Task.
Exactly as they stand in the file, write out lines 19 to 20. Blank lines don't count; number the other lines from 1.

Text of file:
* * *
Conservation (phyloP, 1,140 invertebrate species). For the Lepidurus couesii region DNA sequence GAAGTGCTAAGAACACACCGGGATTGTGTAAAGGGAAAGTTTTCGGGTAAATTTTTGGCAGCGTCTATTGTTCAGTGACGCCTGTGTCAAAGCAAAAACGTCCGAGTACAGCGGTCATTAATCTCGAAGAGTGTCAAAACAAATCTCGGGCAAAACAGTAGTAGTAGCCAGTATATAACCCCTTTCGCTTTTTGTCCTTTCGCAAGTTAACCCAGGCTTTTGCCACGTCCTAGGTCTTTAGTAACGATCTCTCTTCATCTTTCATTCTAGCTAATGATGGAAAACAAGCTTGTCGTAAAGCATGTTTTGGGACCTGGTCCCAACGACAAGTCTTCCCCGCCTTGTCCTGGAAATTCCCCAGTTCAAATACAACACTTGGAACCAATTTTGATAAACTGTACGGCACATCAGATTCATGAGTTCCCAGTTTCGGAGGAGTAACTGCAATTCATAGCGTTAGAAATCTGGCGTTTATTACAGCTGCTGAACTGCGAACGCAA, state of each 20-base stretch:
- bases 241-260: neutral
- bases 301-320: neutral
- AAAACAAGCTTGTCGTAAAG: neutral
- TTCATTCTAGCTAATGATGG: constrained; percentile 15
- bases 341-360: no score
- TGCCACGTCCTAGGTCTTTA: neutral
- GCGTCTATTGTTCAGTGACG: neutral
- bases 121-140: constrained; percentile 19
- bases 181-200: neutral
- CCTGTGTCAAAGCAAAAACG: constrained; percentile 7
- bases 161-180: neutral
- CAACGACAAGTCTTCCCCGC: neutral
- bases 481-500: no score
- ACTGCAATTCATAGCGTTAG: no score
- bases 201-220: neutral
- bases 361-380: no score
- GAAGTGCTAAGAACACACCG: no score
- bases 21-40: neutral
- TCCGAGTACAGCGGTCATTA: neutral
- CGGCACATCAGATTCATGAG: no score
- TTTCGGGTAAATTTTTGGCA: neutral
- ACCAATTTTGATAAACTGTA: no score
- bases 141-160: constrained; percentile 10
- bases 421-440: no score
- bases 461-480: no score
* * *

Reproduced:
- bases 21-40: neutral
- TCCGAGTACAGCGGTCATTA: neutral